Skip to main content
Dryad logo

Data from: Reproductive tradeoffs and phenotypic selection change with body condition, but not with predation regime, across island lizard populations

Citation

Cox, Robert (2021), Data from: Reproductive tradeoffs and phenotypic selection change with body condition, but not with predation regime, across island lizard populations, Dryad, Dataset, https://doi.org/10.5061/dryad.cc2fqz668

Abstract

Tradeoffs between reproduction and survival are central to life-history theory and are expected to shape patterns of phenotypic selection, but the ecological factors structuring these tradeoffs and resultuant patterns of selection are generally unknown. We manipulated reproductive investment and predation regime in island populations of brown anole lizards (Anolis sagrei) to test (1) whether previously documented increases in the survival of experimentally non-reproductive females (OVX = ovariectomy) reflect the greater susceptibility of reproductive females (SHAM = control) to predation, and (2) whether phenotypic selection differs as a function of reproductive investment and predation regime. OVX females exceeded SHAM controls in growth, mass gain, and body condition, indicating pronounced energetic costs of reproduction. Although mortality was greatest in the presence of bird and snake predators, differences in survival between OVX and SHAM were unrealted to predation regime, as were patterns of natural selection on body size. Instead, we found that body condition at the conclusion of the experiment differed significantly across populations, suggesting that local environments varied in their ability to support mass gain and positive energy balance. As mean body condition improved across populations, the magnitude of the survival cost of reproduction increased, linear selection on body size shifted from positive to negative, and quadratic selection shifted from stabilizing to weakly disruptive. Our results suggest that reproductive tradeoffs and patterns of phenotypic selection in female brown anoles are more sensitive to inferred variation in environmental quality than to experimentally induced variation in predation.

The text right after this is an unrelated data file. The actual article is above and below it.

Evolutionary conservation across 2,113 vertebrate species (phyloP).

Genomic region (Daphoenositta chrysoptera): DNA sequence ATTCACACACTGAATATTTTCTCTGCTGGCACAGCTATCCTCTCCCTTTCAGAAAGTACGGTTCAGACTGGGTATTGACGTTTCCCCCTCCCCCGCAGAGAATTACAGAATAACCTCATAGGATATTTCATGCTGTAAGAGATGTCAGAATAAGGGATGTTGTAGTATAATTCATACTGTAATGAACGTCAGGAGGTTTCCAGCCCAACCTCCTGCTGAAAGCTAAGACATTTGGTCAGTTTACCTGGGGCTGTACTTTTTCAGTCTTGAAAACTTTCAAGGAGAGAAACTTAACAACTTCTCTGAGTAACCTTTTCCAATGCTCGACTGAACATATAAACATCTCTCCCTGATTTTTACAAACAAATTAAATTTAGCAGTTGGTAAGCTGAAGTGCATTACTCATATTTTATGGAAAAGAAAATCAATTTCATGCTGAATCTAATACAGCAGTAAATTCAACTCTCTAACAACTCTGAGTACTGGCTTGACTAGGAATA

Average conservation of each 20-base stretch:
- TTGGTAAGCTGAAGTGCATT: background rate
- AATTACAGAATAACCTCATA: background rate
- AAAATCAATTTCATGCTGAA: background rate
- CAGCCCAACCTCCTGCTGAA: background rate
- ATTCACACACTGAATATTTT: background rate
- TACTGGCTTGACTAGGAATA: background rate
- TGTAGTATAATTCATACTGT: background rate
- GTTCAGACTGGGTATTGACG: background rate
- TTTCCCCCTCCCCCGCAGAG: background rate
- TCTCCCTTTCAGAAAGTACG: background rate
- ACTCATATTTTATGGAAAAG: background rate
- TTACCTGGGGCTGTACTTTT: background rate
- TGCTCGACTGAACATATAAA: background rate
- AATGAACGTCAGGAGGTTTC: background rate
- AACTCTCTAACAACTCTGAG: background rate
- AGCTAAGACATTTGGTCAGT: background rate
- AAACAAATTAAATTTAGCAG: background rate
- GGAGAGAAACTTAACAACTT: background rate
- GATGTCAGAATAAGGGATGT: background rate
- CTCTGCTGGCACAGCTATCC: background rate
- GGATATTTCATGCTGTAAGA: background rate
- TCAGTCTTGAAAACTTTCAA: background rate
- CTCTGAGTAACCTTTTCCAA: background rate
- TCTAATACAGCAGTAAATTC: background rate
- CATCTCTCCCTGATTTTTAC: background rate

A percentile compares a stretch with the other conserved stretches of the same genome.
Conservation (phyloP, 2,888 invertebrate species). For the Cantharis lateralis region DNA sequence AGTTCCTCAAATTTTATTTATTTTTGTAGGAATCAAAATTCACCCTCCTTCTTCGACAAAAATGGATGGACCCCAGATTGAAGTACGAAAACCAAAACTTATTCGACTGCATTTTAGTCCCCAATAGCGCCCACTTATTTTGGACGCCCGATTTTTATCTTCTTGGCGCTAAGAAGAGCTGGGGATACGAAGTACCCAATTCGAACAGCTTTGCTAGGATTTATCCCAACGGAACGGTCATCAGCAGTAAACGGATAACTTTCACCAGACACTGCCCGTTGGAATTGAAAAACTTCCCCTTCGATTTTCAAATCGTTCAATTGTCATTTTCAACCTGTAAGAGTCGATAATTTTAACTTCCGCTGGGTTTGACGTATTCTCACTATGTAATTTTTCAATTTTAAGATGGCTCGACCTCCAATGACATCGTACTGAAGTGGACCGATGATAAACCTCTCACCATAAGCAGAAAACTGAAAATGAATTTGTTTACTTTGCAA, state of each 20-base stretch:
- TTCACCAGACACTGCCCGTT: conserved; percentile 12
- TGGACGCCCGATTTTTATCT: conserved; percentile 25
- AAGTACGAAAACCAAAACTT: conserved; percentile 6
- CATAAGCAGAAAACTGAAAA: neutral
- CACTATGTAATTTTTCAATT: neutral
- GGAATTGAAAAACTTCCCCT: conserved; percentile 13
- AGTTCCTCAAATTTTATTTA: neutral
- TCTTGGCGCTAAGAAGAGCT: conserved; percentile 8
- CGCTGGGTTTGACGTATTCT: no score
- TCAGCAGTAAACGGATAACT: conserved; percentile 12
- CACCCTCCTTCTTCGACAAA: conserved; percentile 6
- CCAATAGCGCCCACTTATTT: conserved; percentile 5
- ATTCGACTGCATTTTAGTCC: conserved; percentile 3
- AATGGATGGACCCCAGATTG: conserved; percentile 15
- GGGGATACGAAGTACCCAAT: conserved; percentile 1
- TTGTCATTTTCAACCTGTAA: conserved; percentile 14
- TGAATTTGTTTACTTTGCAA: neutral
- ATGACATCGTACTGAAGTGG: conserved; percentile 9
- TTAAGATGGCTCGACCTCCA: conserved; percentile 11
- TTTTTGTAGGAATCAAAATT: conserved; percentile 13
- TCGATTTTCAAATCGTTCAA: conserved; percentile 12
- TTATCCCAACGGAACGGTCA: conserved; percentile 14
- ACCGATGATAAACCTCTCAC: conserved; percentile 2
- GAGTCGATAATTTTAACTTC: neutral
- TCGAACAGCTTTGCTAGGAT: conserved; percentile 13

Methods

Data were collected as records of size and survival of individual lizards in the field, then entered into Excel files. These primary data have been used to calculate additional measures such as body condition residuals, and to derive means, standard errors, least-square means, and other summary statistics for populations.

Usage Notes

See associated ReadMe file. Methods of analysis are described in the associated manuscript.